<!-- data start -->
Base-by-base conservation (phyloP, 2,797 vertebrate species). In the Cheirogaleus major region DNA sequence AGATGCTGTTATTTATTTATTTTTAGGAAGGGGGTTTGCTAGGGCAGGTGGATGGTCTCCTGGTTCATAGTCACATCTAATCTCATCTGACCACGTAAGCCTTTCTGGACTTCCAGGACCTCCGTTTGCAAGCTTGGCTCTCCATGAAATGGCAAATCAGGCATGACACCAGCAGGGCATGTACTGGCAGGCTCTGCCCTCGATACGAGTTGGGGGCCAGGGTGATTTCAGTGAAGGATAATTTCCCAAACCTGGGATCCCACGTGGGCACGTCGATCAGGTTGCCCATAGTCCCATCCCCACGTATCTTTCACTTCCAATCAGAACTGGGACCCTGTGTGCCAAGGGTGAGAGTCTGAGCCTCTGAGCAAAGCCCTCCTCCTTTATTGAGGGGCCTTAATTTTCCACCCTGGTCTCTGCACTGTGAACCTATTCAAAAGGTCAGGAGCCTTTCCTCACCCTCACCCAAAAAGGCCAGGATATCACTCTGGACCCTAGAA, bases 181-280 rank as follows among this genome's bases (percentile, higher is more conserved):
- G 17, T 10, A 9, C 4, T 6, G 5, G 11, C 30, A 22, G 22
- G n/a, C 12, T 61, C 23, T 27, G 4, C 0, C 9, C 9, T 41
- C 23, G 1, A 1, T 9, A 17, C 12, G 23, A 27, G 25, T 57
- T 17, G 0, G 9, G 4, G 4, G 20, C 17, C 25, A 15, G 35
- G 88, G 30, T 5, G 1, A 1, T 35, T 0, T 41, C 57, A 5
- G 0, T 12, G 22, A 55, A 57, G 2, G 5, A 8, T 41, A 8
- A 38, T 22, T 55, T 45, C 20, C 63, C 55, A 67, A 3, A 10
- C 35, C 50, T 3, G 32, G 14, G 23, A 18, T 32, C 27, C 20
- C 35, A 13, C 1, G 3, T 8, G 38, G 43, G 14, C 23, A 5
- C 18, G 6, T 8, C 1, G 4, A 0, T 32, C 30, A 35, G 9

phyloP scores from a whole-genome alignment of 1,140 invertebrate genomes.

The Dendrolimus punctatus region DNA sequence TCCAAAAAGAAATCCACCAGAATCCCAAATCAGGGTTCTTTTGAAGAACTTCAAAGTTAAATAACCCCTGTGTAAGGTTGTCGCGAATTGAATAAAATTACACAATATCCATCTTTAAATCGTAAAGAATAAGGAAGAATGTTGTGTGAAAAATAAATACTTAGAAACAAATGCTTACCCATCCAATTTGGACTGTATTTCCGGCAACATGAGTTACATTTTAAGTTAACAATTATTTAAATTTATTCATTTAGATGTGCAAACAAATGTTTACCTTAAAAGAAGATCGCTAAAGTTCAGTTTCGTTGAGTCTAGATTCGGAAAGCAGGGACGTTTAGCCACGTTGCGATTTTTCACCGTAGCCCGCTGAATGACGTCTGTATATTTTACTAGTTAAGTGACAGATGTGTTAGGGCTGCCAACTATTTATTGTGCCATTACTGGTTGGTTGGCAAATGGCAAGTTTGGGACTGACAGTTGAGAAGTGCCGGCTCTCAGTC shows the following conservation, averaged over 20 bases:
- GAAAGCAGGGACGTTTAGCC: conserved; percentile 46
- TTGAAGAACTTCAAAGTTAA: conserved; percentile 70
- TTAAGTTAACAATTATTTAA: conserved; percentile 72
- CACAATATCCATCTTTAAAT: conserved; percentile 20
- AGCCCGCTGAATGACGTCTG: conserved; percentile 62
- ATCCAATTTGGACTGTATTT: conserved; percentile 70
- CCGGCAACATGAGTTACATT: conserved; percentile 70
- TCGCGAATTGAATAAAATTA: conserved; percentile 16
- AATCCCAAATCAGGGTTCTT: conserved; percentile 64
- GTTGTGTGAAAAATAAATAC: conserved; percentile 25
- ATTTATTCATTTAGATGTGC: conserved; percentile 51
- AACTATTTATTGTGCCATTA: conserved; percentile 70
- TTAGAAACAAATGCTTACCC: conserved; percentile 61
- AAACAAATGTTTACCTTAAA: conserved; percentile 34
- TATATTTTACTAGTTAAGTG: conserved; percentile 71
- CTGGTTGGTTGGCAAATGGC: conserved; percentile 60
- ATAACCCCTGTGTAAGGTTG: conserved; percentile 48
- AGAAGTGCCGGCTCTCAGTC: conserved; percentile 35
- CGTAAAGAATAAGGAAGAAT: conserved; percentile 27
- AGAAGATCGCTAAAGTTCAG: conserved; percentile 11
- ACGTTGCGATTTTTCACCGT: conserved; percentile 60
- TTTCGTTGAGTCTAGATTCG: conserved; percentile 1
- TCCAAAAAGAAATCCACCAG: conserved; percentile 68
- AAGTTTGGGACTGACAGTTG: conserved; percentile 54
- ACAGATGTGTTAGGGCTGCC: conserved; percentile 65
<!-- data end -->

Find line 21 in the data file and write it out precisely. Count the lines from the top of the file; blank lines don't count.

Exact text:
- TCGCGAATTGAATAAAATTA: conserved; percentile 16